The first change that a nascent pre-mRNA transcript undergoes is 5′ capping. When a transcript reaches about 20-30 nucleotides in length, a 7-methylguanosine cap is added to the 5′ end, which protects the nascent pre-mRNA from degradation (Shatkin and Manley, 2000). In microinjected Xenopus oocytes, uncapped mRNA is either poorly exported from the nucleus, or not exported at all (Cheng et al., 2006). The 5′ cap is bound by the cap-binding complex (CBC; composed of the proteins CBP20 and CBP80) (Izaurralde et al., 1995). Next, a transcript undergoes splicing, and a set of proteins is simultaneously deposited at the site of exon fusion. These proteins are defined as the exon-junction complex (EJC). Capping and splicing are both important for the recruitment of the transcription-export (TREX) complex (Cheng et al., 2006; Masuda et al., 2005). The TREX complex is highly conserved and is essential for mRNA export. It consists of the THO complex (which is made up of several components; see poster and table) and a set of export factors that include Sub2 (an ATP-dependent DEAD-box RNA helicase), Yra1 and Tex1 in S. cerevisiae and UAP56 (also known as HEL) and ALY (also known as REF) in human cells (Masuda et al., 2005; Piruat and Aguilera, 1998; Strasser et al., 2002). In S. cerevisiae, the THO complex associates with the nascent mRNA during transcription, and participates in both transcription elongation and mRNA export. Yeast strains that have mutations in the genes that encode any of the four THO-complex members have defects in mRNA export and transcription elongation and show an accumulation of transcripts in foci at or near their sites of transcription (Jimeno et al., 2002; Strasser et al., 2002). Once it is associated with the mRNA, the THO complex then recruits the remaining TREX-complex components (Strasser et al., 2002). Interestingly, in higher eukaryotes, the TREX complex is poorly recruited to transcripts that lack either the 5′ cap or the EJC, indicating that its mechanism of recruitment is linked to splicing and/or capping and not to transcription (Cheng et al., 2006; Zhou et al., 2000).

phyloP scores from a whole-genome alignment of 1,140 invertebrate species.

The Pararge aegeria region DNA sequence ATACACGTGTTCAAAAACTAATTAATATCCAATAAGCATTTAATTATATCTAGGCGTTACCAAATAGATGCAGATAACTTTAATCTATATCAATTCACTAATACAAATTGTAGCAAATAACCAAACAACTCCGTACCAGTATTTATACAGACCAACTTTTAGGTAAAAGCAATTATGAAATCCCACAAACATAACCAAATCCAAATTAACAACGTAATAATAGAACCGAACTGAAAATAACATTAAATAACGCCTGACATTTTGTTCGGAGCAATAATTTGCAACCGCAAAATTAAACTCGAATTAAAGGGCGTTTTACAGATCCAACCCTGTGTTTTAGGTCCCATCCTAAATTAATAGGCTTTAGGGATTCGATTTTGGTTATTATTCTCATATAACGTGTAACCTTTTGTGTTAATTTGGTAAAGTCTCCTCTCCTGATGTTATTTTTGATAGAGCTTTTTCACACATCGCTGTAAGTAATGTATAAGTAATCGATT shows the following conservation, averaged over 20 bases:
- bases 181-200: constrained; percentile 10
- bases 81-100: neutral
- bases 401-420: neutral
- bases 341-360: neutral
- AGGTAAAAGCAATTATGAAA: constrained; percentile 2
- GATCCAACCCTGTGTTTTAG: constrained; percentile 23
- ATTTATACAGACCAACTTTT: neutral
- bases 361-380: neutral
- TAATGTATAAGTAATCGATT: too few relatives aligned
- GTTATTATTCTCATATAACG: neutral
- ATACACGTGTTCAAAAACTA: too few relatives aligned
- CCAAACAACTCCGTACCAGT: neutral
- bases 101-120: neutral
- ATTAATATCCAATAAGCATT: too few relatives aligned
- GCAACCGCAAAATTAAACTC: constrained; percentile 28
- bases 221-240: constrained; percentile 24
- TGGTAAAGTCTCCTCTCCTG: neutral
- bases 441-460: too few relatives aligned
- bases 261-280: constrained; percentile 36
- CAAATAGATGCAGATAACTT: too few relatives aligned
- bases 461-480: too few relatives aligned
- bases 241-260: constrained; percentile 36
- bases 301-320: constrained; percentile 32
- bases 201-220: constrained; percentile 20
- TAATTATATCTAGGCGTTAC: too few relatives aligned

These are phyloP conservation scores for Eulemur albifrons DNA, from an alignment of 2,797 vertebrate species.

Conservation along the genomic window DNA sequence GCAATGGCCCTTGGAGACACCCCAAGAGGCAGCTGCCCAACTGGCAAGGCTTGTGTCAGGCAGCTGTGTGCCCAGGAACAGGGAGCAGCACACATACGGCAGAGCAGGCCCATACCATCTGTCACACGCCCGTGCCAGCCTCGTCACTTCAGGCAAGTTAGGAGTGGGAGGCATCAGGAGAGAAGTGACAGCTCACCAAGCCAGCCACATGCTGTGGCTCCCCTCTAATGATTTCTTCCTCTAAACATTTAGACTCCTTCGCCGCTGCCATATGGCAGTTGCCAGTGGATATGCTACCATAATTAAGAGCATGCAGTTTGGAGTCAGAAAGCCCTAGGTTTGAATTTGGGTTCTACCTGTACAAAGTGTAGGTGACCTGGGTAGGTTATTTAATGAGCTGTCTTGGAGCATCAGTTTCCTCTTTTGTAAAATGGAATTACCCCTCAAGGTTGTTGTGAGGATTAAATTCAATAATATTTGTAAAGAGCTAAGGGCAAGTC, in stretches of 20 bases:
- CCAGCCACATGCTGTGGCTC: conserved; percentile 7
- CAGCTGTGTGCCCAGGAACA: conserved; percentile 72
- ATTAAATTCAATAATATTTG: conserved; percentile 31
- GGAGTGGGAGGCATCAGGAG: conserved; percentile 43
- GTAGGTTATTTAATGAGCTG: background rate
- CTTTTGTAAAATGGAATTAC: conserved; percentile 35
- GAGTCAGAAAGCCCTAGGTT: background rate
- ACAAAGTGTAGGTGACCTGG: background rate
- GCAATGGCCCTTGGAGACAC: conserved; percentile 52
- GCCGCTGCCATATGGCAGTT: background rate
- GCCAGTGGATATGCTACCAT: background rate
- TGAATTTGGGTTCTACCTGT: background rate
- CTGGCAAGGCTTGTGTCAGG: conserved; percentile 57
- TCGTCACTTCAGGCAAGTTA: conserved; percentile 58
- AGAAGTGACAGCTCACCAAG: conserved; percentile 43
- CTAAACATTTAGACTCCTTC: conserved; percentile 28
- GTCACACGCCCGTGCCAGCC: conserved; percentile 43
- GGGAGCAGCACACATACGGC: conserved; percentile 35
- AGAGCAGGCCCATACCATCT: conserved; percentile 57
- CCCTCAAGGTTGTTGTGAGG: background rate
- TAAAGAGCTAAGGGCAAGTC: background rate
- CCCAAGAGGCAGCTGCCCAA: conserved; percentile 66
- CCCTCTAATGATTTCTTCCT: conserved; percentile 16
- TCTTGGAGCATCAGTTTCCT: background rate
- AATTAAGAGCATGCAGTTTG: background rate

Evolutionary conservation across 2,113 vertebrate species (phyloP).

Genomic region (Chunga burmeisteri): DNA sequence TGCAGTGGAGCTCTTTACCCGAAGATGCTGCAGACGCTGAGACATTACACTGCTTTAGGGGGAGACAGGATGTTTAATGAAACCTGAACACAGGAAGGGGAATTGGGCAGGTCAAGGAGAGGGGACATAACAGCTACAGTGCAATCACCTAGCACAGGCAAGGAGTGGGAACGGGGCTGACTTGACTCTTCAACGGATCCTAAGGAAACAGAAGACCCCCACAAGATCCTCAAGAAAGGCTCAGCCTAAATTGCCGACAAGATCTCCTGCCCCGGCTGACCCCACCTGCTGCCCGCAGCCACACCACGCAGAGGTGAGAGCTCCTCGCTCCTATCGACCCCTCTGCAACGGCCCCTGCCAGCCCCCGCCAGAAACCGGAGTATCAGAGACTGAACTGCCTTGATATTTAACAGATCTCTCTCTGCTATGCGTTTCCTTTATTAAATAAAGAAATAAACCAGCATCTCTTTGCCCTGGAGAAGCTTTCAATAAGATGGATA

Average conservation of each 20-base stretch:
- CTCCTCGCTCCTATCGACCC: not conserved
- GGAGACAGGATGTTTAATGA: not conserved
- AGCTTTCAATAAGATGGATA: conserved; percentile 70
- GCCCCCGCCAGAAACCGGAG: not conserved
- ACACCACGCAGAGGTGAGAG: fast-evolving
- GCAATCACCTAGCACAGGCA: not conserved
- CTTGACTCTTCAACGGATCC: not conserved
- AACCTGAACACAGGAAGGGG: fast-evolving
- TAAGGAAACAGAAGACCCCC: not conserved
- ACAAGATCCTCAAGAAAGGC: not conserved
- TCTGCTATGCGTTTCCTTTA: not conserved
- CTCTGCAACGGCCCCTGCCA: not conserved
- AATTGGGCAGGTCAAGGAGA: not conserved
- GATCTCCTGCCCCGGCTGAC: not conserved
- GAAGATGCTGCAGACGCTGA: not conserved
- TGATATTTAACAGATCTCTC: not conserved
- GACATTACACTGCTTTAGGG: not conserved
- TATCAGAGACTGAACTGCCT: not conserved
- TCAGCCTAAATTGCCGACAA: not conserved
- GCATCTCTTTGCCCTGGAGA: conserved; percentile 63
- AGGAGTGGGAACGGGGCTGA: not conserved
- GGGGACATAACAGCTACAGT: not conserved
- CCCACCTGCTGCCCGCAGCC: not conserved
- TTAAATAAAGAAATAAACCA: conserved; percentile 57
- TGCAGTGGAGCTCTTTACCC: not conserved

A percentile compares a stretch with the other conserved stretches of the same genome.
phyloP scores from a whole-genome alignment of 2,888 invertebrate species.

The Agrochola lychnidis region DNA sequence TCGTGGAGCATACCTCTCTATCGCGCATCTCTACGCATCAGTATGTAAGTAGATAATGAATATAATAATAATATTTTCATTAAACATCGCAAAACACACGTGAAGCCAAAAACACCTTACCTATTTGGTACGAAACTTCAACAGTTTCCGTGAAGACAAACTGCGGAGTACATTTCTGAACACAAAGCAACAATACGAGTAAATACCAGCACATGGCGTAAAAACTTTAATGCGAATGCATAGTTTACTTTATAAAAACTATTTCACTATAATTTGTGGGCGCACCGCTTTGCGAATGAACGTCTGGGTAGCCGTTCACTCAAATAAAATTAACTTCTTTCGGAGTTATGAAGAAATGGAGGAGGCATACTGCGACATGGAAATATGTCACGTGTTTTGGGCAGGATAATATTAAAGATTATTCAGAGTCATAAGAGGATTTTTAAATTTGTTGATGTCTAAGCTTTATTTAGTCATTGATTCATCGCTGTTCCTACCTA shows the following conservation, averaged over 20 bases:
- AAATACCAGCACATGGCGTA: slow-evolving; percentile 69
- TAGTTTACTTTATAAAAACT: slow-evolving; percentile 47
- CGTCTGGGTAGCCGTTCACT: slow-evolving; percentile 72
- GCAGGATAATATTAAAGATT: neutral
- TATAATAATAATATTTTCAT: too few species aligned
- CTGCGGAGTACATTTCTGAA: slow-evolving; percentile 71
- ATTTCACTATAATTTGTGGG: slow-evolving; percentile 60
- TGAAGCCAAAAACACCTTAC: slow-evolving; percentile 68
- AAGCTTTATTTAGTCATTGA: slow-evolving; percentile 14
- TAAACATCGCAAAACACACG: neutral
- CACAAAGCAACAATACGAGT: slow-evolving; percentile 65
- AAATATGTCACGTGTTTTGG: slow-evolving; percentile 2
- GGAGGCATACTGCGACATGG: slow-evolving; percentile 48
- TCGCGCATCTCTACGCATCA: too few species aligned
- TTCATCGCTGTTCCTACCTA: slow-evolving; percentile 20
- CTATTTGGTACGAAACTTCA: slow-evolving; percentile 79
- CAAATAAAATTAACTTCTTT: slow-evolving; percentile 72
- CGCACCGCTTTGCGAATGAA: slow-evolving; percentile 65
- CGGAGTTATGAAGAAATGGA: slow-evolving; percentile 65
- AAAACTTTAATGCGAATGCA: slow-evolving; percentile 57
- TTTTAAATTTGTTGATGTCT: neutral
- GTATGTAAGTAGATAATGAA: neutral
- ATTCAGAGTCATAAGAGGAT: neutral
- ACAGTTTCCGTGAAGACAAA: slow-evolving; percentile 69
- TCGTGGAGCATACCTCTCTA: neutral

The final pre-mRNA processing events are 3′-end cleavage and polyadenylation. A polyadenylation site is recognized in the 3′-untranslated region (UTR), resulting in pre-mRNA cleavage immediately downstream. The poly(A) tail is added by a poly(A) polymerase and bound by a poly(A)-binding protein (Proudfoot, 2004). Notably, studies of Sub2 or THO-complex mutants have demonstrated that the 3′ end of genes is a site for the assembly of novel protein-DNA complexes that include NPC components (Rougemaille et al., 2008). This suggests that THO and Sub2 act at a step after 3′-end processing.

Recruitment of mRNA export factors, nuclear quality control and targeting to the NPC